Goodlatte Says Ag Negotiations in Trouble

Mar 9, 2005

WASHINGTON, D.C. – Chairman Bob Goodlatte and Members of the House Committee on Agriculture met today with Dr. Supachai Panitchpakdi, Director General of the World Trade Organization (WTO) and Ambassador Stuart Harbinson, Chief of Staff to the Director General of the WTO to discuss the ongoing trade negotiations of the Doha Development Round. Committee Members met with the Director General a year ago to discuss the WTO agricultural negotiations.

 

The recent ruling by the WTO Appellate Body regarding the case brought by Brazil against the U.S. may hold significant ramifications for agricultural programs in the U.S. Chairman Goodlatte noted the problematic nature of employing “constructive ambiguity” during WTO negotiations. “In the WTO, countries seem to reach decisions in the course of negotiations or in other matters that reflect a general, yet ambiguous, consensus. Later, these general agreements come under scrutiny and are found to violate WTO rules, such as the recent decision by the WTO Appellate Body in the case brought by Brazil against the U.S. The Appellate Body’s decisions concerning export credit guarantees, declaring them to be export subsidies, and domestic support for cotton, declaring them to suppress world prices and thereby requiring the removal of the subsidy or the adverse effect of the subsidy, take the common understanding of the Uruguay Round and turn it on its head. This seems to me to be a classic case of bait and switch,” said the Chairman.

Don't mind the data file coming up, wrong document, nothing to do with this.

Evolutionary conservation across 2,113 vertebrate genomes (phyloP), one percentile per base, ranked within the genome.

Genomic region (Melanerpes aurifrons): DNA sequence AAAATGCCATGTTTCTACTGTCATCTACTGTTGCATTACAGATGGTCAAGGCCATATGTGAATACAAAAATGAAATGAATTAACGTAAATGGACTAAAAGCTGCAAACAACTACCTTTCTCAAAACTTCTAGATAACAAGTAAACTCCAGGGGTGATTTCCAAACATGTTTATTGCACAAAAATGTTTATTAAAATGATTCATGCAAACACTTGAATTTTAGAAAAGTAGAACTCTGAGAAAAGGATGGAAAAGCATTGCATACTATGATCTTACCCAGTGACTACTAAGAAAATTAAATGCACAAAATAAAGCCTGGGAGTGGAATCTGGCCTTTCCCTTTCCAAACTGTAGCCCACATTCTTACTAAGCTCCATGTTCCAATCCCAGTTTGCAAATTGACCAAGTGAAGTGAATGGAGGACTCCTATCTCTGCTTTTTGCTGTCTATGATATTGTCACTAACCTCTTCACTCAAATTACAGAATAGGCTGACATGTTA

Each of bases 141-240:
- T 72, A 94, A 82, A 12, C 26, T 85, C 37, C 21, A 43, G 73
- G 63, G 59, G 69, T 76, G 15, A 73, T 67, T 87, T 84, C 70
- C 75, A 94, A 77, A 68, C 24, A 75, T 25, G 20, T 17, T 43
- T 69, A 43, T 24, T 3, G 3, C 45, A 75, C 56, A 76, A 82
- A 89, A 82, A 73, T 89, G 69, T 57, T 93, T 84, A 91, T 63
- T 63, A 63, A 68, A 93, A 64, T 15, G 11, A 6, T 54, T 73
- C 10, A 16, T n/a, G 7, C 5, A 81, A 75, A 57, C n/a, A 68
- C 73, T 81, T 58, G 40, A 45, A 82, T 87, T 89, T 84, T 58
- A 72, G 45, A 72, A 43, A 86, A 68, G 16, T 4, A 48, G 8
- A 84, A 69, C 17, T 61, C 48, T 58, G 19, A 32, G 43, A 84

Chairman Goodlatte reminded Dr. Supachai that non-tariff trade barriers continue to present roadblocks beyond the negotiations. With non-tariff trade barriers in place—such as those barring U.S. beef and biotechnology products—the terms of any trade agreement are essentially worthless. “Even if all agricultural subsidies are reduced to zero, some countries will still ban U.S. agricultural products based on these non-scientific barriers. These matters must be considered as well,” said Chairman Goodlatte.

The same principle applies in the WTO case on Internet gambling brought against the U.S. Decisions reached during negotiations made clear that social issues such as this are left to individual countries and a WTO ruling requiring access to gambling on the Internet would violate the agreement. Members of the Committee voiced their concerns about maintaining free and fair trade policies, including eliminating non-tariff trade barriers, to the Director General.

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